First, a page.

Orkney to England Sailing Holiday
Sailing Holiday Kirkwall to Whitby
Sailing Type – Overnight Offshore, Coastal and Day Sailing
I have spent most of my sailing time in modern yachts of various sizes but having the helm of a 3 masted schooner under full sail is an experience like no other.
This is a passage making voyage with over night sailing. You will be part of the watch system on board. If you have never stood a night watch try reading
Standing The Night Watch – an account written by one of the crew.
You can book on any of our UK Sailing Voyages as a complete beginner or an experienced sailor. All the training you need to fully participate onboard is included. You’ll be hoisting sails, steering, and generally participating in all the things that sailors do. That includes watching the sunset in a quiet anchorage at the end of the day.
Kirkwall was established by the Vikings in the 11th Century.
Ever since we bought a copy of Orkneyinga Viking Saga (also called the History of the Earls of Orkney) for Trinovante’s library and then realised how many prehistoric villages, ancient tombs, ruined palaces and standing stones there were in Orkney we have wanted to return.
Orkney also has fine beaches and many other attractions and Stromness is worth a visit.
In our opinion it is a top place to visit with plenty to do and definitely worth extending your holiday by having a couple of days here before you join the ship.
Where Will We Sail?
How this voyage plays out is all dependent on the weather. We could spend a day sailing in Orkney or head straight off south for an overnight passage down the East Coast Of Scotland.
Whichever way it goes you will get plenty of sea miles and time on the helm. Maybe we’ll anchor off the Farne Islands if the weather is right. Some ports we might visit are below.
Previously a bustling fishing port, Wick now has a marina and services the offshore wind farm industry. We think the main attraction is the walk south along the cliffs and beach where there are large rock-pools and easily seen areas of fossilised, sand-rippled ancient beach.
A volcanic plug island at the entrance to the Firth of Forth Bass Rock was once a retreat for Christian hermits.
Today it is home to the worlds largest colony of northern gannets along with a host of other birds. Trinovante can get quite close because the rock has sheer sides. How close you want to get we can decide on the day. The noise and smell are quite something but gannets are the most beautiful seabirds.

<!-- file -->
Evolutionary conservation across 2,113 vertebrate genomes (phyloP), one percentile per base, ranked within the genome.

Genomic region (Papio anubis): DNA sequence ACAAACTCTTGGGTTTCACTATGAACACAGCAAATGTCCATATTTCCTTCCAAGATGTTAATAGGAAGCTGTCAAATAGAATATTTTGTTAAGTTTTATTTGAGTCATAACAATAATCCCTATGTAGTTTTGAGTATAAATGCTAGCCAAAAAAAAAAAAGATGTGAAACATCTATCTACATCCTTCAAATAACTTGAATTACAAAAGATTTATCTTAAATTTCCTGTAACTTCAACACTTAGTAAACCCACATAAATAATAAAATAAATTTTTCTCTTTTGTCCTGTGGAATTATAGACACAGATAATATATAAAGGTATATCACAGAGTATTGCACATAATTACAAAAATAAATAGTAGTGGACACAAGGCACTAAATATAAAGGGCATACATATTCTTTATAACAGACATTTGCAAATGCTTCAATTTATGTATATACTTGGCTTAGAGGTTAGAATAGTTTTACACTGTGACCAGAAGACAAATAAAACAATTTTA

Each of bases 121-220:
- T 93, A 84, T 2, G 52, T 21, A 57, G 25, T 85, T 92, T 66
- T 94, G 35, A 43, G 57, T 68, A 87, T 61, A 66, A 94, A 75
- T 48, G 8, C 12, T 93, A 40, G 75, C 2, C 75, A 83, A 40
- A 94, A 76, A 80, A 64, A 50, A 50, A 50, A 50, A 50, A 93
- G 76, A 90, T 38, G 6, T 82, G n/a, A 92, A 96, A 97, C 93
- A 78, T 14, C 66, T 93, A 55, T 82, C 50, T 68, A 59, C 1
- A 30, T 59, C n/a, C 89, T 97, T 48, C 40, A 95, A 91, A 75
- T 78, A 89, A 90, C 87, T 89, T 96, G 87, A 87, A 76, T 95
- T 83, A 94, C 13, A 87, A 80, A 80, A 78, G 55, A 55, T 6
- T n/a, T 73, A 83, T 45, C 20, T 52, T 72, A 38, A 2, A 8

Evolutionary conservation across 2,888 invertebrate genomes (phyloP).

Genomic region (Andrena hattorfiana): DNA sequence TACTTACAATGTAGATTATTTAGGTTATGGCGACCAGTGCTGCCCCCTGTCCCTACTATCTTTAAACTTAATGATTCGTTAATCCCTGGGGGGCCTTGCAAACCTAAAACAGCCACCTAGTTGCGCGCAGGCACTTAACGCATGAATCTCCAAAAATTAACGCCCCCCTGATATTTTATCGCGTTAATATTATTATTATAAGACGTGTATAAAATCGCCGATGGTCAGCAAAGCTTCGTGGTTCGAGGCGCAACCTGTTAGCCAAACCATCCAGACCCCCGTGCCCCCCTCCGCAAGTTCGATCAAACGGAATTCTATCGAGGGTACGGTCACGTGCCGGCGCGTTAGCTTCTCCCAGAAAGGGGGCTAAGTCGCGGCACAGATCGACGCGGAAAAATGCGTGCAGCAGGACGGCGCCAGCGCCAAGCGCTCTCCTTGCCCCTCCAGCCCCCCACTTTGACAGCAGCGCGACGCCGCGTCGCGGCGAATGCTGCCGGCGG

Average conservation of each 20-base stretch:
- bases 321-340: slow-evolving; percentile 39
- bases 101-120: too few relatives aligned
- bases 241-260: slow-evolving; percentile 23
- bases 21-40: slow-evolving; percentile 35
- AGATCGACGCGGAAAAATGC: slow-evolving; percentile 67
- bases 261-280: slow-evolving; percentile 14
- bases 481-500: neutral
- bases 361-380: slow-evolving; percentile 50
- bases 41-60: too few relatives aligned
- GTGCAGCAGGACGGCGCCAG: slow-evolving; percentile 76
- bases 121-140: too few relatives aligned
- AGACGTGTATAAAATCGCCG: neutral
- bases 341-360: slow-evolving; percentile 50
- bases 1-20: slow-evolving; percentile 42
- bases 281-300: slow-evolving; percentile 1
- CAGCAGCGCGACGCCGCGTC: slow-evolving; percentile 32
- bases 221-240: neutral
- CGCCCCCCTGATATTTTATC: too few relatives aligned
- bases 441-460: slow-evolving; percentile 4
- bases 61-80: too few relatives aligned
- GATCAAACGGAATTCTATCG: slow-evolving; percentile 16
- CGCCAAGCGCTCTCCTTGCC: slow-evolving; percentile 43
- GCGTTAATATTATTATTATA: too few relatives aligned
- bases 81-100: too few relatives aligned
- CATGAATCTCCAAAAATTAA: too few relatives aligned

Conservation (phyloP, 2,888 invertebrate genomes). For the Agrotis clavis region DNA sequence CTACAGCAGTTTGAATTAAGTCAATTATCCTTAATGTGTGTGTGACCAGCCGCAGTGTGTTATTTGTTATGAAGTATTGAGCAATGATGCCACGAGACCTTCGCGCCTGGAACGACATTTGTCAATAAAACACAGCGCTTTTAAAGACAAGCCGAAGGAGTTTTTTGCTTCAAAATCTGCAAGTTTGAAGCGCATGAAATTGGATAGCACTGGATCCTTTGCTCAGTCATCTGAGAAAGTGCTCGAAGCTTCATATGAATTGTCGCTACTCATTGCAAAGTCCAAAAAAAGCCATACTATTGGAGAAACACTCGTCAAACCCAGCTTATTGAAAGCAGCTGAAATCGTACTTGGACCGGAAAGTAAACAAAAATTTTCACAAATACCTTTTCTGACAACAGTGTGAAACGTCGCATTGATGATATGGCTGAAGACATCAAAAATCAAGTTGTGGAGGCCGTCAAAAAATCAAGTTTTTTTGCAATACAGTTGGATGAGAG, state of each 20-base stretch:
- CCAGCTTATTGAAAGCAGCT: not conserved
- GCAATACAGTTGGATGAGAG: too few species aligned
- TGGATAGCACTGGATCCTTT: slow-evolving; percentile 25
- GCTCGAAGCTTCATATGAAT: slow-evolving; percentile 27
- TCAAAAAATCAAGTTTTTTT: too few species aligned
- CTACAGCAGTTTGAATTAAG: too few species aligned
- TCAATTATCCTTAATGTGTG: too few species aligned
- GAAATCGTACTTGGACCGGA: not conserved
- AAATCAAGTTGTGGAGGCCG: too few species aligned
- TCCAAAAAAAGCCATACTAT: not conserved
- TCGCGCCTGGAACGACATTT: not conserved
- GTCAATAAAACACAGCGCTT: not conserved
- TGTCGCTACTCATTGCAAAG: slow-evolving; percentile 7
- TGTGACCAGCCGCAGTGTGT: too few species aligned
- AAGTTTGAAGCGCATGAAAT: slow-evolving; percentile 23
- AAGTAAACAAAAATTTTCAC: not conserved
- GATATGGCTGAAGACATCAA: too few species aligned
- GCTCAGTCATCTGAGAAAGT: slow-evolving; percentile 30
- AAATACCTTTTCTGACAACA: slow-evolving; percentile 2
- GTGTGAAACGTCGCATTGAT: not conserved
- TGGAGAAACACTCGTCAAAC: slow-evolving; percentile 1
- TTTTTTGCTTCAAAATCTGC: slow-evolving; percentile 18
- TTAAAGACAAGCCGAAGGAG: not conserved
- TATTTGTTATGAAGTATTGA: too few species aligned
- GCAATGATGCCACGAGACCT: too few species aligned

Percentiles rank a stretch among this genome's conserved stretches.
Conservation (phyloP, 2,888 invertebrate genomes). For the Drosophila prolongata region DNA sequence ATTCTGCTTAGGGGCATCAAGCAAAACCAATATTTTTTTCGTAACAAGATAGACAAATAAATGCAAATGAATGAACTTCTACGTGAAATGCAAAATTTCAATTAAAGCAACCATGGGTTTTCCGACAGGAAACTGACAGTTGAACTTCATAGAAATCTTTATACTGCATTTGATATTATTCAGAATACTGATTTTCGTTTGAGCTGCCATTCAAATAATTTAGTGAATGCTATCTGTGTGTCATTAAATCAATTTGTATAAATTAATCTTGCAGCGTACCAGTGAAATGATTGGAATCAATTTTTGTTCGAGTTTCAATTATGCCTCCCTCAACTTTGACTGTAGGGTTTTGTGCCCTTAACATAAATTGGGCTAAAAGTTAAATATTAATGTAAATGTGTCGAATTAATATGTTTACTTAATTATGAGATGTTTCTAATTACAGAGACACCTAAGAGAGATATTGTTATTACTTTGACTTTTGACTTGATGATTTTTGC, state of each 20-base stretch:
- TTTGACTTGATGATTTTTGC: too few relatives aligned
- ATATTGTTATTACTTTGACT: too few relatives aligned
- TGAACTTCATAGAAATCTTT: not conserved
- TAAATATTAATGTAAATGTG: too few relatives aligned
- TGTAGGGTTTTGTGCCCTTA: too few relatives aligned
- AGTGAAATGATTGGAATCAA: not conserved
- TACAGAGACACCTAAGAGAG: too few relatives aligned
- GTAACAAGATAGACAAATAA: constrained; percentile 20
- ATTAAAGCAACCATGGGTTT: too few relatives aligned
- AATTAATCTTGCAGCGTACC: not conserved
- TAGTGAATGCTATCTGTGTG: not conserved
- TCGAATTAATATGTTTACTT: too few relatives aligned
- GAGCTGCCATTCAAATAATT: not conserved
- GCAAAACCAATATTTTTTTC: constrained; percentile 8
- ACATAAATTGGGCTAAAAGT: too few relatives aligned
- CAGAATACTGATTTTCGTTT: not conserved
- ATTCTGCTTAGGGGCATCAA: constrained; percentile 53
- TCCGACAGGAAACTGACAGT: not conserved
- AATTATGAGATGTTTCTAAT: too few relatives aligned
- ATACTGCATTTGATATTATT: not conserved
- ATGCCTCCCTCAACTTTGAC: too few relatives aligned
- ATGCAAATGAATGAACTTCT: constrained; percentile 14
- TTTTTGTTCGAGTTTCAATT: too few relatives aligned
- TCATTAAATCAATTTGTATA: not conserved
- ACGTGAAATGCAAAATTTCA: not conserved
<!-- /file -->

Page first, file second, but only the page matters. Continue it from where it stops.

Hopefully Trinovante will be able stop here. An active fishing port (or at least it was before Brexit) with an unusual ‘tunnel’ entrance and cliff top walks, Eyemouth has a distinctive crouching gargoyle rock at the entrance which can only be seen from the sea.
There are also a friendly harbour seals, fresh lobster and langoustines and fine haggis from the local butchers.
The Port Of Whitby
A picture postcard, bustling, seaside town nestled in a hollow in the surrounding moors landscape, Whitby is now known for the many festivals that run year round, coastal walks, fossils, jet jewellery, the 199 very steep steps leading to a ruined abbey that overlooks all the activity below and most importantly for the seafarer the massive stone breakwaters that protect the entrance to the harbour.
Originally a coal and whaling port, for the sailor this harbour is notable as the place where Captain Cooks Endevour was originally built as the ship rigged collier Earl of Pembroke. There is a now replica Endevour in the port.
Trinovante always gets lots of attention in Whitby.
I just wanted to say a big thank you for making my holiday such a memorable one! It was great to be sailing again after all that time and I found that gradually things came back to me and I felt more at ease, so thanks for the encouragement.
I feel lucky to have met such a nice bunch of people, everyone seemed to get on really well which was great.
All voyage notes refer only to possible itineraries – where we sail, the type of sailing, passage lengths and the places we call into will be entirely dependent on the wind and weather at the time.